One small hiccup though, nobody used it. We kind of knew this. We intuitively knew, “Yeah, it’s not getting used a whole lot.” When we do implementations in training, we didn’t pay much attention to it because we’d show it, and people would say, “Oh wow, that’s great,” but we didn’t spend a whole lot of time on it.
Finally, Eli Weinstock-Herman, who’s our VP of Software Engineering and who’s really good about keeping us on track with this kind of stuff, he decided that that real estate and the brain space was just way too valuable. He did an internal blog post here, for our staff, and it was a classic Eli kind of blog post, which is, “Hey I think we have some stuff that’s clutter. Here’s why.” It was a lot of words and a lot of graphs, but he just put the stats to it.
Over three plus years, millions of relationship accounts, thousands and thousands of loans being priced, most of these things have been used less than 200 times. You’re talking about basis point percentages of usage. The decision there becomes pretty clear. It sounds useful, people think it’s going to be interesting, and it goes back to Seth Godin’s thing.
The gadget looks great, but I’ll take the 25 bucks. We made what was a hard decision, something that we thought was really cool, and we expected to get used, and we just ripped it out, and said, “Take out the tasks. Take out the social relationships, the referrals, all that kind of stuff.” We’re making this effort to really build what bankers want, and what they ask for, but as we found, that’s not always that straight forward. It’s not always that easy to say, “Hey what do you want, and we’ll build you that.” Instead, we really need to understand, why do you need it, and then number two, are you doing to use it.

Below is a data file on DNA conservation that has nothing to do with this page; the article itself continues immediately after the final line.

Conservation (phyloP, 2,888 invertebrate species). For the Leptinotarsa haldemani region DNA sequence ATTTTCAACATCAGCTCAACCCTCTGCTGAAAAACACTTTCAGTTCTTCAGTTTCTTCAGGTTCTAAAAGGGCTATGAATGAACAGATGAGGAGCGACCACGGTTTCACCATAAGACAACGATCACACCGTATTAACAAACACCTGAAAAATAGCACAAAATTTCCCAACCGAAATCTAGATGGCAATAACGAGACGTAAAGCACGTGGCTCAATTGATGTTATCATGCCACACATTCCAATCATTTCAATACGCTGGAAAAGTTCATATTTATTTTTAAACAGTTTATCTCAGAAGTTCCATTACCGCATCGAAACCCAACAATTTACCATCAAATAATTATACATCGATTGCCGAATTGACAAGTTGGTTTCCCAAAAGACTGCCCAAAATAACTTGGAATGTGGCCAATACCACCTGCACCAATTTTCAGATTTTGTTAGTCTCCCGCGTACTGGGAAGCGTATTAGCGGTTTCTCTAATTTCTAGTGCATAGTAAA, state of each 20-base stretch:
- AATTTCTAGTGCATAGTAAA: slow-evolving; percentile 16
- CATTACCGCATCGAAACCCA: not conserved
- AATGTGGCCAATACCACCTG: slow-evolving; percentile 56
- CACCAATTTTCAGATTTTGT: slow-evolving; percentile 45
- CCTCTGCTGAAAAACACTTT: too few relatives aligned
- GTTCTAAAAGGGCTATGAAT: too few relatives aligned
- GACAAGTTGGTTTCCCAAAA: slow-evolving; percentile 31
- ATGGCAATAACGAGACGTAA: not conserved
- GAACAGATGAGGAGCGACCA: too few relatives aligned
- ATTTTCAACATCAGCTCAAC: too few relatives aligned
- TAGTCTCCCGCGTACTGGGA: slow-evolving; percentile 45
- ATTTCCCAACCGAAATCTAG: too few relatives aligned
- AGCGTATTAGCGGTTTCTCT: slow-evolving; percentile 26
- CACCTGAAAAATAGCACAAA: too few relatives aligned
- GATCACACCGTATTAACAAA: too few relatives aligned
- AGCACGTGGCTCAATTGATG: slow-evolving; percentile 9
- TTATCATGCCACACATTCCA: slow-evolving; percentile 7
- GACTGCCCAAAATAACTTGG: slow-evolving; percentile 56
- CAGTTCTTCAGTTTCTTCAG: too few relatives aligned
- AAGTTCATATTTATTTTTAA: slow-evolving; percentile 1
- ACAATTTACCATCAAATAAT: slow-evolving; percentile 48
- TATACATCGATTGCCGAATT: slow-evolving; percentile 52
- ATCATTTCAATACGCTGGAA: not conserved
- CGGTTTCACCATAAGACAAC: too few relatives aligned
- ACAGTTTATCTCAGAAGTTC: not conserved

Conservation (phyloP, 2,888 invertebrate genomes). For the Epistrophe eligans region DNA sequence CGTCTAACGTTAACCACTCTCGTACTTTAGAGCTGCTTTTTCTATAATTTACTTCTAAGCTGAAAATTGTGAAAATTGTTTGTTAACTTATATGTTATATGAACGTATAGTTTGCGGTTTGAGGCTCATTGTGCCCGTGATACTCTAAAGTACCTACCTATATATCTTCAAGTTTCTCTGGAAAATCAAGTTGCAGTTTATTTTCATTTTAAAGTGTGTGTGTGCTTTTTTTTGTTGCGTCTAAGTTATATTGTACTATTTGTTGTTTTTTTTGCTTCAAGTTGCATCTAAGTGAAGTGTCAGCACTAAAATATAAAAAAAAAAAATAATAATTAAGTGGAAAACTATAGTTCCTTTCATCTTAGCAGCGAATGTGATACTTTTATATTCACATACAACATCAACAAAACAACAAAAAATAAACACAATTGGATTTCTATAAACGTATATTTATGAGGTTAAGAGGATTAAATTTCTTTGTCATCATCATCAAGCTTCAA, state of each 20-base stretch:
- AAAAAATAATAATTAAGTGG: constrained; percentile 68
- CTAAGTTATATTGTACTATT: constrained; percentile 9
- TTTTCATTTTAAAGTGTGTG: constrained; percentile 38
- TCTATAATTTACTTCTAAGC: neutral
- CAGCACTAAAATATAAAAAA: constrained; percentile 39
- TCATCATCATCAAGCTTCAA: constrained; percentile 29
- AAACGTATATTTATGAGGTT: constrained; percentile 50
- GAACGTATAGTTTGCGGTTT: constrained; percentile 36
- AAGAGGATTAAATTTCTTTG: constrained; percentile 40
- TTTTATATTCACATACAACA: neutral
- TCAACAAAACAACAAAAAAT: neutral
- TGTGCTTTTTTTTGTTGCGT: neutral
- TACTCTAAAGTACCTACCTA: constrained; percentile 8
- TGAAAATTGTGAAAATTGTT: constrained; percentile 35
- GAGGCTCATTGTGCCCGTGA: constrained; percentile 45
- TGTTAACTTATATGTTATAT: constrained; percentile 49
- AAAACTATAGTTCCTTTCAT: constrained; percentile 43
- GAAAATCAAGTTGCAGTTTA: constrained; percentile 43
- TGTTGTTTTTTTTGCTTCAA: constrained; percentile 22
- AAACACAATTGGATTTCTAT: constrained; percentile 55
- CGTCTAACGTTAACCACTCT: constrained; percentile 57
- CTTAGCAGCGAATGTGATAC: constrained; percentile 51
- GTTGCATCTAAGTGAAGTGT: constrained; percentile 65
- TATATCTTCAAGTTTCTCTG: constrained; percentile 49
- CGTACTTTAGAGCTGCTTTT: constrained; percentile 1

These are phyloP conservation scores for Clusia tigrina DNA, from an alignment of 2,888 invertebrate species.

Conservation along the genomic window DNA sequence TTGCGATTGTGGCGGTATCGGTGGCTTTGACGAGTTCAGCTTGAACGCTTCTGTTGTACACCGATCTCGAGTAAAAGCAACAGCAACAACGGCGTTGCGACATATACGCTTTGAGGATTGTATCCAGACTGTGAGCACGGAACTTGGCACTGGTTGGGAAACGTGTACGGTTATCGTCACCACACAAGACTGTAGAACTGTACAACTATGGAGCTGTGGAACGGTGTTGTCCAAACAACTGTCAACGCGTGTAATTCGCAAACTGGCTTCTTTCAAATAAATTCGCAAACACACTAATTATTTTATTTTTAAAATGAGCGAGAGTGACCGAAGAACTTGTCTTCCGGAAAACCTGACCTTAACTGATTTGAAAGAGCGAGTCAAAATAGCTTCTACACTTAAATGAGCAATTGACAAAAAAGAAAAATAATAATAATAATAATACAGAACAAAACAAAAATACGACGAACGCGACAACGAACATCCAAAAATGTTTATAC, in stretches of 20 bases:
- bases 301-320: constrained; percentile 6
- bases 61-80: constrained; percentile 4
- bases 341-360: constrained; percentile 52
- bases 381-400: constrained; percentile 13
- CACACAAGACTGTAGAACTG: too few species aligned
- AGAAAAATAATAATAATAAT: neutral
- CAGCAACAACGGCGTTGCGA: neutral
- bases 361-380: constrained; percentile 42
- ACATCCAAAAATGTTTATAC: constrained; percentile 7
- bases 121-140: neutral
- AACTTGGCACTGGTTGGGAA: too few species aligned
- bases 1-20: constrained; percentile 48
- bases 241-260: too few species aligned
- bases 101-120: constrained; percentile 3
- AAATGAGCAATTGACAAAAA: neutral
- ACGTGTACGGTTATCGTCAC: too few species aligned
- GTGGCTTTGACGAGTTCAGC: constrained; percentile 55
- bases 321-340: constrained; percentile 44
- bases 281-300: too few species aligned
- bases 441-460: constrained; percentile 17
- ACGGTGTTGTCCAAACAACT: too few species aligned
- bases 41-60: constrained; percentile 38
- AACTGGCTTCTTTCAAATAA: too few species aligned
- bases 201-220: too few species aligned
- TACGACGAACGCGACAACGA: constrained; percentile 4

Anyway, I just wanted to lay out that process, and where we come from on that. I think that, Jess, if you want to talk a little bit about some other ways that that can be useful. Specifically, how should banks approach other vendors besides Precision Lender with that same kind of thought process?
Yeah. I have to say, we’re probably bias to this because we really encourage it, and we want all this feedback, but we really, at PrecisionLender, value hearing from our users. The lenders, the folks that use our product every single day. We look for open, candid, continuous feedback to know if we are successful in what we’re trying to do, which is make your lives easier. We collect all of that input from across the country, and that’s what makes us better and better everyday.